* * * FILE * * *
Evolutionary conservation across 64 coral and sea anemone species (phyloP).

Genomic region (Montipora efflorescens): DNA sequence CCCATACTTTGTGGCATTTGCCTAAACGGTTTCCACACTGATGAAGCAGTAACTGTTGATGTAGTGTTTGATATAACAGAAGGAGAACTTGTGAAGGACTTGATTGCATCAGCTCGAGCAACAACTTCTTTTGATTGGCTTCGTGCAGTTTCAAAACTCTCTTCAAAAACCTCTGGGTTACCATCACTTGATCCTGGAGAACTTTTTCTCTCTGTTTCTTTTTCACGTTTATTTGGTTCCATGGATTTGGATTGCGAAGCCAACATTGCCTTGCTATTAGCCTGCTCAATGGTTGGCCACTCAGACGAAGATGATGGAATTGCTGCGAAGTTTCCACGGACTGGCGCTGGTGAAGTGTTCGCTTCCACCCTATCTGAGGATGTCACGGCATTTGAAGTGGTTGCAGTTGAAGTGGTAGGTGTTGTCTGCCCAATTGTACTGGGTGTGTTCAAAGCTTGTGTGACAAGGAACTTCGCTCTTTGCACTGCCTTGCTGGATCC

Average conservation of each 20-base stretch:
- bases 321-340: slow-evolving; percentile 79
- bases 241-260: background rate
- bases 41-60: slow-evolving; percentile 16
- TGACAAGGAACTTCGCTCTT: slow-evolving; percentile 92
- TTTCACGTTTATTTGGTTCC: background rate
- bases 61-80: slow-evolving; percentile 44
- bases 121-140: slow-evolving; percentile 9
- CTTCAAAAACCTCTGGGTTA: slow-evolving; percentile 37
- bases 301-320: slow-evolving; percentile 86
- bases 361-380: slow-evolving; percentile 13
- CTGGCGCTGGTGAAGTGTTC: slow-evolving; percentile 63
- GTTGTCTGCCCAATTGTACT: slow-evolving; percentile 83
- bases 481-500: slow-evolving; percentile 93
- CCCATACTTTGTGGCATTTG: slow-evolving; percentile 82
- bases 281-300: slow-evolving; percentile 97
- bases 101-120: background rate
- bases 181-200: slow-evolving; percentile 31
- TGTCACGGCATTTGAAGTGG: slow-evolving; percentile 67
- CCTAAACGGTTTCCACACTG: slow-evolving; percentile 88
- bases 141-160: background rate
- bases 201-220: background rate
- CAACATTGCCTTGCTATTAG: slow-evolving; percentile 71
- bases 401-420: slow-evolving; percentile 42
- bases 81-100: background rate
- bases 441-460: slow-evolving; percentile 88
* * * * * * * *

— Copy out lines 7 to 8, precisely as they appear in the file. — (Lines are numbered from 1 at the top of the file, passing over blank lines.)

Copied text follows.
- TGACAAGGAACTTCGCTCTT: slow-evolving; percentile 92
- TTTCACGTTTATTTGGTTCC: background rate